- 8.11.1: In 1 and 2, use the power method as illustrated in Example 3 to fin...
- 8.11.2: In 1 and 2, use the power method as illustrated in Example 3 to fin...
- 8.11.3: In 3-6, use the power method with scaling to find the dominant eige...
- 8.11.4: In 3-6, use the power method with scaling to find the dominant eige...
- 8.11.5: In 3-6, use the power method with scaling to find the dominant eige...
- 8.11.6: In 3-6, use the power method with scaling to find the dominant eige...
- 8.11.7: In 7-10, use the method of deflation to find the eigenvalues of the...
- 8.11.8: In 7-10, use the method of deflation to find the eigenvalues of the...
- 8.11.9: In 7-10, use the method of deflation to find the eigenvalues of the...
- 8.11.10: In 7-10, use the method of deflation to find the eigenvalues of the...
- 8.11.11: In 11 and 12, use the inverse power method to find the eigenvalue o...
- 8.11.12: In 11 and 12, use the inverse power method to find the eigenvalue o...
- 8.11.13: In Example 4 of Section 3.9 we saw that the deflection curve of a t...
- 8.11.14: Suppose the column in is tapered so that the moment of inertia of a...
- 8.11.15: In Section 8.9 we saw how to compute a power Am for an n X n matrix...
Solutions for Chapter 8.11: Approximation of Eigenvalues
Full solutions for Advanced Engineering Mathematics | 5th Edition
In hypothesis testing, a region in the sample space of the test statistic such that if the test statistic falls within it, the null hypothesis cannot be rejected. This terminology is used because rejection of H0 is always a strong conclusion and acceptance of H0 is generally a weak conclusion
Analysis of variance (ANOVA)
A method of decomposing the total variability in a set of observations, as measured by the sum of the squares of these observations from their average, into component sums of squares that are associated with speciic deined sources of variation
Asymptotic relative eficiency (ARE)
Used to compare hypothesis tests. The ARE of one test relative to another is the limiting ratio of the sample sizes necessary to obtain identical error probabilities for the two procedures.
Average run length, or ARL
The average number of samples taken in a process monitoring or inspection scheme until the scheme signals that the process is operating at a level different from the level in which it began.
In experimental design, a group of experimental units or material that is relatively homogeneous. The purpose of dividing experimental units into blocks is to produce an experimental design wherein variability within blocks is smaller than variability between blocks. This allows the factors of interest to be compared in an environment that has less variability than in an unblocked experiment.
Data consisting of counts or observations that can be classiied into categories. The categories may be descriptive.
Any test of signiicance based on the chi-square distribution. The most common chi-square tests are (1) testing hypotheses about the variance or standard deviation of a normal distribution and (2) testing goodness of it of a theoretical distribution to sample data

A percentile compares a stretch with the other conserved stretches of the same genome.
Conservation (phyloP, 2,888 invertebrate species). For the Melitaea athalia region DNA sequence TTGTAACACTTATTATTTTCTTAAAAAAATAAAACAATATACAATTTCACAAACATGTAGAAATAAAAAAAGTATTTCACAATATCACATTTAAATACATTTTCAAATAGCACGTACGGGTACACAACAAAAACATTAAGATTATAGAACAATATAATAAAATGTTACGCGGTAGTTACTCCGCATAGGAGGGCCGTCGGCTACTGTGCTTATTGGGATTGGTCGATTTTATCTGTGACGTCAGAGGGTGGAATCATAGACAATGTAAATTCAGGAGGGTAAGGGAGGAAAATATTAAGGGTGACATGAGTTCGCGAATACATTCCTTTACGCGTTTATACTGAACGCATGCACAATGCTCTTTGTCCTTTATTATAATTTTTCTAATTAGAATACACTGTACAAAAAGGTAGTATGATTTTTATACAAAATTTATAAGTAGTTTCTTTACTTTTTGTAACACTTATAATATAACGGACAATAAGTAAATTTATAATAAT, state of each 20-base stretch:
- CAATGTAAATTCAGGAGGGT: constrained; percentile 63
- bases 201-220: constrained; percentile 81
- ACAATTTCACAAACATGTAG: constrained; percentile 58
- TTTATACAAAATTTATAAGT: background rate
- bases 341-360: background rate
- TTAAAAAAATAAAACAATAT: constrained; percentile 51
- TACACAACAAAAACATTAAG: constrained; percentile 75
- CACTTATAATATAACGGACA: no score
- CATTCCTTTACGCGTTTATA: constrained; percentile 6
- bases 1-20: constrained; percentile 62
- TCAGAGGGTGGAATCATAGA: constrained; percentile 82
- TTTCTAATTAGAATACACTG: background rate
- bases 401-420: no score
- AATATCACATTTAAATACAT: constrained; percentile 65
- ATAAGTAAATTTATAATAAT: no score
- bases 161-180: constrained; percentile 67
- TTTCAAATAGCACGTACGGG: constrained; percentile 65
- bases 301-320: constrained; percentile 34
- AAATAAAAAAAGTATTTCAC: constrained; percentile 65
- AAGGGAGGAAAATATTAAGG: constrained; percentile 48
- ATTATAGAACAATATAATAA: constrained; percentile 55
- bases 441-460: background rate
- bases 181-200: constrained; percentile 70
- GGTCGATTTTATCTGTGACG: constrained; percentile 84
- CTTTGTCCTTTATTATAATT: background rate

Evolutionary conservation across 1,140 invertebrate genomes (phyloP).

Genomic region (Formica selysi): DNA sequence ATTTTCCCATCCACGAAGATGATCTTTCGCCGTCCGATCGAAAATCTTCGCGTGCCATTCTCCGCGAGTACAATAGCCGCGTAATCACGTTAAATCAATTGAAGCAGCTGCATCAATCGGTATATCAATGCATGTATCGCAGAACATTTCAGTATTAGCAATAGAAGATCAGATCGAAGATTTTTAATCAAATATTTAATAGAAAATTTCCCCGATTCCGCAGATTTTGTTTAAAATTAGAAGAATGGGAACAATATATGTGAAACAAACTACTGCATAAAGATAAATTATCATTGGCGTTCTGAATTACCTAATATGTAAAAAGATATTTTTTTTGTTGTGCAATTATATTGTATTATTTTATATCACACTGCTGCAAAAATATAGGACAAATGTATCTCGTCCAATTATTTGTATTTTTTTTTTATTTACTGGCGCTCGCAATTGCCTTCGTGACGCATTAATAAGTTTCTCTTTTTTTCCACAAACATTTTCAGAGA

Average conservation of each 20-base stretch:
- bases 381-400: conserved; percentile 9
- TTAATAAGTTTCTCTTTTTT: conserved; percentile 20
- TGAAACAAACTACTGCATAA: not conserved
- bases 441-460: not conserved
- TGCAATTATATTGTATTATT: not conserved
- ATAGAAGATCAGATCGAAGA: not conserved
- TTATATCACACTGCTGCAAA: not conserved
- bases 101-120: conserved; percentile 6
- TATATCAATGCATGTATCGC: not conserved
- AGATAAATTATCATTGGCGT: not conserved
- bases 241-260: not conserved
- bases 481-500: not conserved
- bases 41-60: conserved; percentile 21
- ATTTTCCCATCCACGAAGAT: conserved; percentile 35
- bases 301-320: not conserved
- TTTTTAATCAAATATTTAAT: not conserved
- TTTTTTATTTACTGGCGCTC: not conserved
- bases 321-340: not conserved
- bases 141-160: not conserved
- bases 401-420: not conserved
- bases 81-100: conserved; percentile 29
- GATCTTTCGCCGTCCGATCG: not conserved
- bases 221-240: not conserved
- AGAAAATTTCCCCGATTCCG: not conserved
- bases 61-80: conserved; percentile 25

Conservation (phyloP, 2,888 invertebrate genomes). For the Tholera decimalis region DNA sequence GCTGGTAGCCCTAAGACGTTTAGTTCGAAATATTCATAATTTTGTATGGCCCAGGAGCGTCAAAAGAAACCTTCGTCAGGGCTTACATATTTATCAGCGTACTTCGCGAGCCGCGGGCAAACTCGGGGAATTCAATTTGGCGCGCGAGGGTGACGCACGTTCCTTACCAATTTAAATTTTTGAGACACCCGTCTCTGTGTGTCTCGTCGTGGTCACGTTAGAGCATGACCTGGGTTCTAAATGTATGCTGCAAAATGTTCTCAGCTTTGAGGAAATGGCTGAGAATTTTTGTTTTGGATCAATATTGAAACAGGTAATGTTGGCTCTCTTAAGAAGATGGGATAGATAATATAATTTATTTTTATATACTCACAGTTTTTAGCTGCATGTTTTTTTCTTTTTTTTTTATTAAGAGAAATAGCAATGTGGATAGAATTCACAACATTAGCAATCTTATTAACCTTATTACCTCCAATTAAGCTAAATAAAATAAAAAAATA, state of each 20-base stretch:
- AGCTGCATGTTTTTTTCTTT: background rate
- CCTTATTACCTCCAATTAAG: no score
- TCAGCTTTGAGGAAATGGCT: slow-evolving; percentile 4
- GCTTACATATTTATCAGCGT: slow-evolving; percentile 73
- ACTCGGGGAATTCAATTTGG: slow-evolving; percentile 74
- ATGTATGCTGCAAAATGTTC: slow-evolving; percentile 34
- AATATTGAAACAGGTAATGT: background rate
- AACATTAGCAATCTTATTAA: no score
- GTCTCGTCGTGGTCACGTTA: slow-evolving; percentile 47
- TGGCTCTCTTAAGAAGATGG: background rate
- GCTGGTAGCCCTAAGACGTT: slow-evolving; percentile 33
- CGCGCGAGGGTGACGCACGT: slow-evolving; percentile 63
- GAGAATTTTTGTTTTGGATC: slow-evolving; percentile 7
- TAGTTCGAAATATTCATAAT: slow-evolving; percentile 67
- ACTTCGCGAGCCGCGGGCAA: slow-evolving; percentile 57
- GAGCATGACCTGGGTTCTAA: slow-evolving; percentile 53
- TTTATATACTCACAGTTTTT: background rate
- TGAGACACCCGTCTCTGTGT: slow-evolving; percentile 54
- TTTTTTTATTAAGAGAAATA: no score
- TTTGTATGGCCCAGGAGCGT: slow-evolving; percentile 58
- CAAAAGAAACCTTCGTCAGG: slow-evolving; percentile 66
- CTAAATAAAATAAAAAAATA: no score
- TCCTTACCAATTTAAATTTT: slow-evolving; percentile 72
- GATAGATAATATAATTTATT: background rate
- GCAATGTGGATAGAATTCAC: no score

A subset selected without replacement from a set used to determine the number of outcomes in events and sample spaces.
When a factorial experiment is run in blocks and the blocks are too small to contain a complete replicate of the experiment, one can run a fraction of the replicate in each block, but this results in losing information on some effects. These effects are linked with or confounded with the blocks. In general, when two factors are varied such that their individual effects cannot be determined separately, their effects are said to be confounded.
See Control chart.
Cumulative sum control chart (CUSUM)
A control chart in which the point plotted at time t is the sum of the measured deviations from target for all statistics up to time t
A matrix that provides the tests that are to be conducted in an experiment.
Discrete uniform random variable
A discrete random variable with a inite range and constant probability mass function.
Erlang random variable
A continuous random variable that is the sum of a ixed number of independent, exponential random variables.
An analysis of how the variance of the random variable that represents that output of a system depends on the variances of the inputs. A formula exists when the output is a linear function of the inputs and the formula is simpliied if the inputs are assumed to be independent.
Estimator (or point estimator)
A procedure for producing an estimate of a parameter of interest. An estimator is usually a function of only sample data values, and when these data values are available, it results in an estimate of the parameter of interest.
A type of experimental design in which every level of one factor is tested in combination with every level of another factor. In general, in a factorial experiment, all possible combinations of factor levels are tested.
A signal from a control chart when no assignable causes are present
An arrangement of the frequencies of observations in a sample or population according to the values that the observations take on
The harmonic mean of a set of data values is the reciprocal of the arithmetic mean of the reciprocals of the data values; that is, h n x i n i = ? ? ? ? ? = ? ? 1 1 1 1 g .